Between December and January, over 80 cattle were killed lions in our study area. The villagers have absorbed these devastating losses without killing any lions. In late January the conflict came to a boil with villagers following lion tracks which led to a confrontation. One villager was mauled by a young male lion. Click HERE to about the incident and our approach when lions attack people.
This week, colleagues studying Egyptology at the University in Poznań (Poland) and Université Paris-Sorbonne (France) have reached out with a question... are the leopards shown in the Ptolemaic Era artwork Africa or Persian? To answer the question, we need to consider a few key pieces of information. First, with Egypt situated in at the confluence of ranges among three leopard subspecies- the African leopard, Arabian leopard and Persian leopard (also called the Anatolian or Caucasian leopard by some groups). Second, are there physical differences among these sub-species that may make identification possible? Third, what is the likelihood that Egyptian rulers would have captured these animals or received them from neighboring trade partners.
To address the first point, Ptolemaic Empire (around 300 b.c.) expanded across Northern Africa, the Middle East and parts of southern Turkey. This area included the historic range of all three subspecies- the African, Arabian and Persian leopard. Leopards historically only lived in the Nile River Valley and along the coast of the Red Sea. Today, only a small remnant population is thought to exist in Elba National Park in the Southeastern corner of Egypt. This population is connected to the leopard sub-species of Sub-Saharan Africa. It is likely, however, that these populations were never very high. Same goes for the Arabian leopard that is found along the coastlines in the Middle East including the Arabian peninsula. Arabian leopards are still present in tiny remnant populations in Yemen, Oman, Saudi Arabia and possibly Israel. Populations here were also likely very low considering the arid habitat. Leopards across southwestern Asia live in a variety of habitats including mountains, forests and the Mediterranean Coast of Turkey. It is possible that leopards may have come from any one of these locations.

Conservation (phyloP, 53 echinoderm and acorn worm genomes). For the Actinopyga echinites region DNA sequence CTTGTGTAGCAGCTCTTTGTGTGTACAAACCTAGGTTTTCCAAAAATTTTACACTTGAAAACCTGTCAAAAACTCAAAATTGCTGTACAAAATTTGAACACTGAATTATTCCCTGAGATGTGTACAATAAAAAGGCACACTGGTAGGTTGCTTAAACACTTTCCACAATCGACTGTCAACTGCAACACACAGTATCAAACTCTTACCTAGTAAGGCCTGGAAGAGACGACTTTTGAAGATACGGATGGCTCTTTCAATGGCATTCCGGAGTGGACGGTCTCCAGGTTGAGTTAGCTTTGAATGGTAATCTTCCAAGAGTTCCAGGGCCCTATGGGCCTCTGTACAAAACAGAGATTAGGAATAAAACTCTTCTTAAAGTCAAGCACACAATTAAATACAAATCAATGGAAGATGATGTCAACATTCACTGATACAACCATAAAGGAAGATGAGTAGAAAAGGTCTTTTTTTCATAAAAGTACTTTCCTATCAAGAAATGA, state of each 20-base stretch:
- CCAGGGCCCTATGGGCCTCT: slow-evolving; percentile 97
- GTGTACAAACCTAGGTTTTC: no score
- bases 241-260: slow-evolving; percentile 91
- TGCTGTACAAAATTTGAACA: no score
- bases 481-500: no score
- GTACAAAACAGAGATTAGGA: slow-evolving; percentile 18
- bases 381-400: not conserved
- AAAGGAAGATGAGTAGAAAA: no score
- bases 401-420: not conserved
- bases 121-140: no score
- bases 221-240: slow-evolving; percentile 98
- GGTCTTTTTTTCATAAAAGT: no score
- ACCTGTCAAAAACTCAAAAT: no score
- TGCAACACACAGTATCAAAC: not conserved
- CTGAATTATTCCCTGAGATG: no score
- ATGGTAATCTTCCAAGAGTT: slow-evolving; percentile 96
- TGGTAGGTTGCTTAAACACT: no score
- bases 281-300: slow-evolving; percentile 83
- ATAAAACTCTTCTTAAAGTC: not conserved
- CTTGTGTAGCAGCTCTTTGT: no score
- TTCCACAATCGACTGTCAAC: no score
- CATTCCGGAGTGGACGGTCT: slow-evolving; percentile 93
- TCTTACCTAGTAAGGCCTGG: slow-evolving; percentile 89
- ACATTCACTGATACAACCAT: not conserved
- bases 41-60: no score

Do they all look the same? Well, not too surprisingly, there are subtle differences among leopards across their range living in different habitats. For example, the Amur leopard inhabits the Russian Far-East and grows a thick, long fur coat to protect against the harsh winters. The Indochinese leopard generally keeps a short, sleek coat as not to overheat in the tropics. The Arabian leopard lives in marginal areas feeding on small mammals in the absence of large prey and therefore has a smaller body size by comparison. Next the Persian leopards of today have slightly long fur similar to other subspecies in temperate environments.
After investigating this artwork, we see that the depictions show an large size leopard, that is nearly waist- height to the human figures, disqualifying the diminutive Arabian leopard. Further, there are no signs that these animals have (seasonally grown) thicker, longer fur as the temperate cats would likely have. The artist may not have included this feature. Lastly, the Ptolemaic Empire traded with the Nubians in sub-Saharan Africa, Minoans of Greece, factions in the Middle East and southwest Asia. There are shrines depicting trade with the Nubians of sub-Saharan Africa and the Minoans of Ancient Greece. One art piece in particular shows a person walking a small collared leopard next to another man walking a baboon. This would suggest that the Nubians may have traded wildlife to the Egyptians. Further research suggests that Nubians traded much of their wildlife including elephants, giraffes, etc. to Egyptians and European powers at different times. Combined with the known wildlife trading habits of the Nubians, I would suspect that the leopards present in the Hathor Shrine of the Dendera Temple, and Temple of Deir are actually the African subspecies.